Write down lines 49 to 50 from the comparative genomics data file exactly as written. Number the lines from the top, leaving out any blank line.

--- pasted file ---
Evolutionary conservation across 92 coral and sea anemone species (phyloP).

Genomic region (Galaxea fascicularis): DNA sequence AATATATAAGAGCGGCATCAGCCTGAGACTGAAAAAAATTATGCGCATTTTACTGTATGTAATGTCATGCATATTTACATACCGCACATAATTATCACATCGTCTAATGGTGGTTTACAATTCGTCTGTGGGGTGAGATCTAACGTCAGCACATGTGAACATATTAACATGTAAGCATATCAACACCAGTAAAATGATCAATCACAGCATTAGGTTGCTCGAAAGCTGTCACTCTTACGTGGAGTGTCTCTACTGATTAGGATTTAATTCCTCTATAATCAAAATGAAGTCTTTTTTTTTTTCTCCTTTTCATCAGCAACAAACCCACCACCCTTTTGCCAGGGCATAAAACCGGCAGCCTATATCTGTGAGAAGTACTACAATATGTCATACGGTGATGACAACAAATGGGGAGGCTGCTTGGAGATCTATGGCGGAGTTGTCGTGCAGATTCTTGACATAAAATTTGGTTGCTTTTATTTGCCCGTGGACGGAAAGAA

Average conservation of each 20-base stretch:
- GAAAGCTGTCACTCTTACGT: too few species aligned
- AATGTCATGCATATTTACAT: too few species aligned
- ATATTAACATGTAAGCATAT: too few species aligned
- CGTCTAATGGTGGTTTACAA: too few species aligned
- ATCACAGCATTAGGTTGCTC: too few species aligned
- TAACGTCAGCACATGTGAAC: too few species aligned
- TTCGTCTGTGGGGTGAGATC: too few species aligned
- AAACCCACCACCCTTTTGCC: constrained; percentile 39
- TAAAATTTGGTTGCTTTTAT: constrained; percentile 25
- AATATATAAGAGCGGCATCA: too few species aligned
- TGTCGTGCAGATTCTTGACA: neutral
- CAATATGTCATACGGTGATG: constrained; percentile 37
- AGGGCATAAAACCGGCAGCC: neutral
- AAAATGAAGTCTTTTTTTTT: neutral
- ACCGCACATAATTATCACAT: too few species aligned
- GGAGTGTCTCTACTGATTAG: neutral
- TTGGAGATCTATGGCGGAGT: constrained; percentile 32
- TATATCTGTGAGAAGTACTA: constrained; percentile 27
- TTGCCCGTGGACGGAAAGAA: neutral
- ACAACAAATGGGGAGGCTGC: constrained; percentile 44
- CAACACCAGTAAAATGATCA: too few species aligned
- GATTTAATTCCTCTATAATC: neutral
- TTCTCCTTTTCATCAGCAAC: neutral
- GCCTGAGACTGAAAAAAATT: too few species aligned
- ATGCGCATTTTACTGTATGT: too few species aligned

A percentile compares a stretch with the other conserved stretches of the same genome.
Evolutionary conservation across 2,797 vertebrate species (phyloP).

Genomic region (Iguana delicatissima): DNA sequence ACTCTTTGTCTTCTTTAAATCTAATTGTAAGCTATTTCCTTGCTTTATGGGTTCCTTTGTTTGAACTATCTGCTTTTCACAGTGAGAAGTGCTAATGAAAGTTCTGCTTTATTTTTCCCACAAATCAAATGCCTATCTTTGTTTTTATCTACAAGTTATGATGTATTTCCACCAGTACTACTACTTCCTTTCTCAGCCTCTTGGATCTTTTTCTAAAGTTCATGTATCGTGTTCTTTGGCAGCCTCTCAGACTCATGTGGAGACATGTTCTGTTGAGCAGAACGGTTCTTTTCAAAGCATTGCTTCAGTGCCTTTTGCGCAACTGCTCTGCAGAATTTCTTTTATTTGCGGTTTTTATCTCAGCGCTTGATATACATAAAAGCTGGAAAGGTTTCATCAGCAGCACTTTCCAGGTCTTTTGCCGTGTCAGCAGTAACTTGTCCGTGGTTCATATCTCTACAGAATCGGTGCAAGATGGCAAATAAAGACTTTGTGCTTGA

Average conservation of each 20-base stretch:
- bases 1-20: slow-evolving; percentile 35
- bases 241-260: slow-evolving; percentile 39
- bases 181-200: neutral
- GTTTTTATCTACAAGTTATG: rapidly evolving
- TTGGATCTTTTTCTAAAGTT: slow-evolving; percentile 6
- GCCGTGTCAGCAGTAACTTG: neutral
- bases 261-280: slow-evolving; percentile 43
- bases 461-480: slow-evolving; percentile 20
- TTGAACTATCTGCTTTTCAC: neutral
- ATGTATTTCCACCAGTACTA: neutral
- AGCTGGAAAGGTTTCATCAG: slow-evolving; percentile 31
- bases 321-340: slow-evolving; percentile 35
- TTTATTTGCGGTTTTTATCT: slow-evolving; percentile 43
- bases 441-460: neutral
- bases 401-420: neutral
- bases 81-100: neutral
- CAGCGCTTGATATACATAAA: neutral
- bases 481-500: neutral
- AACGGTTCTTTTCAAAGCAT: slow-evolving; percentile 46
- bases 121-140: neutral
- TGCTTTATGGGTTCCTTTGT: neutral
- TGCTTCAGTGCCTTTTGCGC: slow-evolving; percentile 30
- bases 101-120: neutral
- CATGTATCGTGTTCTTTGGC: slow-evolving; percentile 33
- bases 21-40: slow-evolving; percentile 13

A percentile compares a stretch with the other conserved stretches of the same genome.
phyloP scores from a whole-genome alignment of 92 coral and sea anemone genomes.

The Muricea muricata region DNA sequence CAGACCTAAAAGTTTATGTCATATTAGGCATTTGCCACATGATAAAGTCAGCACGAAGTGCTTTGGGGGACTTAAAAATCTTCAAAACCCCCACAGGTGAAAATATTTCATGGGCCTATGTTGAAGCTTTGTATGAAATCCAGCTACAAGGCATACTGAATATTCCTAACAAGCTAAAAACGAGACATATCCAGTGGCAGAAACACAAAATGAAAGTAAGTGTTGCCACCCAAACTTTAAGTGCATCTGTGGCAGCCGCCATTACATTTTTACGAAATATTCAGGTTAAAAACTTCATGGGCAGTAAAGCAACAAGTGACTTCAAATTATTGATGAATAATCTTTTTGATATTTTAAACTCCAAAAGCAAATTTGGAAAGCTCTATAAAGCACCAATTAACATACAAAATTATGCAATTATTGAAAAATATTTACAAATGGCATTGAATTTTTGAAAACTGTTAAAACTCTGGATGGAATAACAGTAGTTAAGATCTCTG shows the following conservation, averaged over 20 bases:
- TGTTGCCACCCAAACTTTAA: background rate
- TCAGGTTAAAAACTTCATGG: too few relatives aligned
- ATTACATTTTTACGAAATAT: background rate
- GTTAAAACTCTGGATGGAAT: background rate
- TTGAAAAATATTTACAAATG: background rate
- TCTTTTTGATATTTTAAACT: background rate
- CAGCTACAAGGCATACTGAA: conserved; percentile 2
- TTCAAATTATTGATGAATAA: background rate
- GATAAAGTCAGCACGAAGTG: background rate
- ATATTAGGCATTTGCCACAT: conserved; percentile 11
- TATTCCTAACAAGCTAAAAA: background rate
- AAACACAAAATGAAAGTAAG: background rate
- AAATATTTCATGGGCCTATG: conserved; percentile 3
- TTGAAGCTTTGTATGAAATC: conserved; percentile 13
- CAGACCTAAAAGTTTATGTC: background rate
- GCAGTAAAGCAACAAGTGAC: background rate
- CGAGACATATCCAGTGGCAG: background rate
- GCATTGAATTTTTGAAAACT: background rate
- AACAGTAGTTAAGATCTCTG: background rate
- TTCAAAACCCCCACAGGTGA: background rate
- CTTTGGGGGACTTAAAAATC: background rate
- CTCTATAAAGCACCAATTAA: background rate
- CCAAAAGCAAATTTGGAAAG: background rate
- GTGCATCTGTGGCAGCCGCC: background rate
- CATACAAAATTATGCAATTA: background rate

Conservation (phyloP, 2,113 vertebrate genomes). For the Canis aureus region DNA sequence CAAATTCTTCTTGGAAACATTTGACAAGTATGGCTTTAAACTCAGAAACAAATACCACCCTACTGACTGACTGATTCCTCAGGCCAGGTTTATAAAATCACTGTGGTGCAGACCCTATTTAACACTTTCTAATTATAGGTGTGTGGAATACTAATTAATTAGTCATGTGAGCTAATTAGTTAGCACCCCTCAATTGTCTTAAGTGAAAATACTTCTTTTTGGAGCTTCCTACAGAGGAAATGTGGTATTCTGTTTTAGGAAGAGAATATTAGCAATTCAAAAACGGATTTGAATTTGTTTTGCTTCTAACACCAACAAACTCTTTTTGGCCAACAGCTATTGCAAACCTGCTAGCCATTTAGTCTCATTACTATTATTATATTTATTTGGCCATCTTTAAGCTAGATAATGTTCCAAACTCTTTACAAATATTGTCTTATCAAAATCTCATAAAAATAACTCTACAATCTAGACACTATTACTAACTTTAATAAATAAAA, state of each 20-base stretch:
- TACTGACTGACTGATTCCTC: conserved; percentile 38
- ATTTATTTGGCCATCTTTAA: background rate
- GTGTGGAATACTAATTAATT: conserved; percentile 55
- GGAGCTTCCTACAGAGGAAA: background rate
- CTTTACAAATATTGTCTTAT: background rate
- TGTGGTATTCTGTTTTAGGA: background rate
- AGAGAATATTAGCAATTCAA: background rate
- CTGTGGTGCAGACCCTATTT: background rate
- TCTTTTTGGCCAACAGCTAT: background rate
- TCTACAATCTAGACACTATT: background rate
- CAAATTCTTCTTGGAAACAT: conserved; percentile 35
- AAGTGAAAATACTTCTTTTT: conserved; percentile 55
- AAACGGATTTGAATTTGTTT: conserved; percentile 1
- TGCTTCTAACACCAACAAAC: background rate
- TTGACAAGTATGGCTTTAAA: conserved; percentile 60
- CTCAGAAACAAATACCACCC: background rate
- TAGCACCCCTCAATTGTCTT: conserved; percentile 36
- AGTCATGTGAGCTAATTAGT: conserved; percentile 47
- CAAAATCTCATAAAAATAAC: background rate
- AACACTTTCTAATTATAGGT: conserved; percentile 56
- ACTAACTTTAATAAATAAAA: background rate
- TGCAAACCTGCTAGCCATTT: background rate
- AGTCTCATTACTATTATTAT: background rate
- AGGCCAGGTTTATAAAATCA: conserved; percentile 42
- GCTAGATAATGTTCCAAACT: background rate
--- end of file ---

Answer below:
- CAGCGCTTGATATACATAAA: neutral
- bases 481-500: neutral